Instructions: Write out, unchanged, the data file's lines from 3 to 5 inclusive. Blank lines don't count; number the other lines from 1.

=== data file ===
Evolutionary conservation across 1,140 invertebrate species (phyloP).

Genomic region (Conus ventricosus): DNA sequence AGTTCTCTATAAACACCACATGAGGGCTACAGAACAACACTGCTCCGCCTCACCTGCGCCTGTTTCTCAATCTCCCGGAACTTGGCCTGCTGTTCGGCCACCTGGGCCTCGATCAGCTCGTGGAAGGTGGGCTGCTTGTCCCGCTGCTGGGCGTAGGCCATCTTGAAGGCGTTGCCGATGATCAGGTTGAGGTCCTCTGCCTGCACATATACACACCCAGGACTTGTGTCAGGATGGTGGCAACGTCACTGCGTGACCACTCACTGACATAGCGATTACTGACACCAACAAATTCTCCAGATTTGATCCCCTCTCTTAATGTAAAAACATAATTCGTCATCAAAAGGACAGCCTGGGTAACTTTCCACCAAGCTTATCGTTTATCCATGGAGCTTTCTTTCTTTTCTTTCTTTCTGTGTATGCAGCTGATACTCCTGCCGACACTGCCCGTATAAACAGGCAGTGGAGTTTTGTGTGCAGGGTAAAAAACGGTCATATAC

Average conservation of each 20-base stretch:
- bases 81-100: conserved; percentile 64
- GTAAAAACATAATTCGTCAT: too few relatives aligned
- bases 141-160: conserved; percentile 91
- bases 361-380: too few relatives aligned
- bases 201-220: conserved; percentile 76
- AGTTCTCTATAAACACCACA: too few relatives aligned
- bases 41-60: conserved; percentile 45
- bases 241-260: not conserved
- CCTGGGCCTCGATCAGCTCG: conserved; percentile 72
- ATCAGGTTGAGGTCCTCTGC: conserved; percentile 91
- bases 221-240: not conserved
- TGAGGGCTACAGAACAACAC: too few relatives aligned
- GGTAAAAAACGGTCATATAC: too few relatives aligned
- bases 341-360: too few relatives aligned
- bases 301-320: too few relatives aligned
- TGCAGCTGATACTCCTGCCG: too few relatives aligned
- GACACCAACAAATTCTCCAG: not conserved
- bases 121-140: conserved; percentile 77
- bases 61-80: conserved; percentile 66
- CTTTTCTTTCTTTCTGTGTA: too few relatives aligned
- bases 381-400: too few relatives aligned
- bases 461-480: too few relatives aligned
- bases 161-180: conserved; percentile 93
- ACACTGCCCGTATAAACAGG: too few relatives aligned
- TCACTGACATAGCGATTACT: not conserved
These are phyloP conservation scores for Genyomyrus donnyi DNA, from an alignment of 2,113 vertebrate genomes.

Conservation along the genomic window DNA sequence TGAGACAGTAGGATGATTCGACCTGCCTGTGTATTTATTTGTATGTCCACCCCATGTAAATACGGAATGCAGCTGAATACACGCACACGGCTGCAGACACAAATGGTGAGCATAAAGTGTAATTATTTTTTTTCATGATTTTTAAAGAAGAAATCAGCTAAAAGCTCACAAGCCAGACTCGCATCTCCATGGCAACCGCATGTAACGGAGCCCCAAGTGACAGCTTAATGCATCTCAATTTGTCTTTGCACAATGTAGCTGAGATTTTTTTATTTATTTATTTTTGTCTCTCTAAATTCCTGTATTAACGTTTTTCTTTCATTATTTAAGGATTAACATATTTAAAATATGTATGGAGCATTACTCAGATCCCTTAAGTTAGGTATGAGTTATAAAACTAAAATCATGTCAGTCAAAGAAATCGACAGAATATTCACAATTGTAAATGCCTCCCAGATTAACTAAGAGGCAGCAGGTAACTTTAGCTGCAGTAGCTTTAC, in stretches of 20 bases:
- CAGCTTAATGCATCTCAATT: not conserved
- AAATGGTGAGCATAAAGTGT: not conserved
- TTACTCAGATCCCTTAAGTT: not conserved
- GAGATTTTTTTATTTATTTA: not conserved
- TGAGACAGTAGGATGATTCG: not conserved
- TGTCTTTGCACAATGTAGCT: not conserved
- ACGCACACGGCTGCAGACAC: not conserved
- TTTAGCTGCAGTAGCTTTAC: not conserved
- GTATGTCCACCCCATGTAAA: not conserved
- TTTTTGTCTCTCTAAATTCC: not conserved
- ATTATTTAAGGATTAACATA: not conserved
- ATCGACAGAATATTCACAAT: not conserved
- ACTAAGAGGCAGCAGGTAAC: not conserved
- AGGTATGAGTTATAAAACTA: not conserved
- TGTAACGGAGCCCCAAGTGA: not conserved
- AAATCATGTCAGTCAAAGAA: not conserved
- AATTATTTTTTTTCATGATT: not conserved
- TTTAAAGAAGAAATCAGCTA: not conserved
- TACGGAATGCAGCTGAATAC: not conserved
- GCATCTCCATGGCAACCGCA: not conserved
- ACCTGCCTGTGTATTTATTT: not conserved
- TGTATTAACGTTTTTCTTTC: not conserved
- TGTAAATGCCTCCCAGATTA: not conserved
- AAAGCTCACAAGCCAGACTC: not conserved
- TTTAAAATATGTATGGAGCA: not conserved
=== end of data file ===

Average conservation of each 20-base stretch:
- bases 81-100: conserved; percentile 64
- GTAAAAACATAATTCGTCAT: too few relatives aligned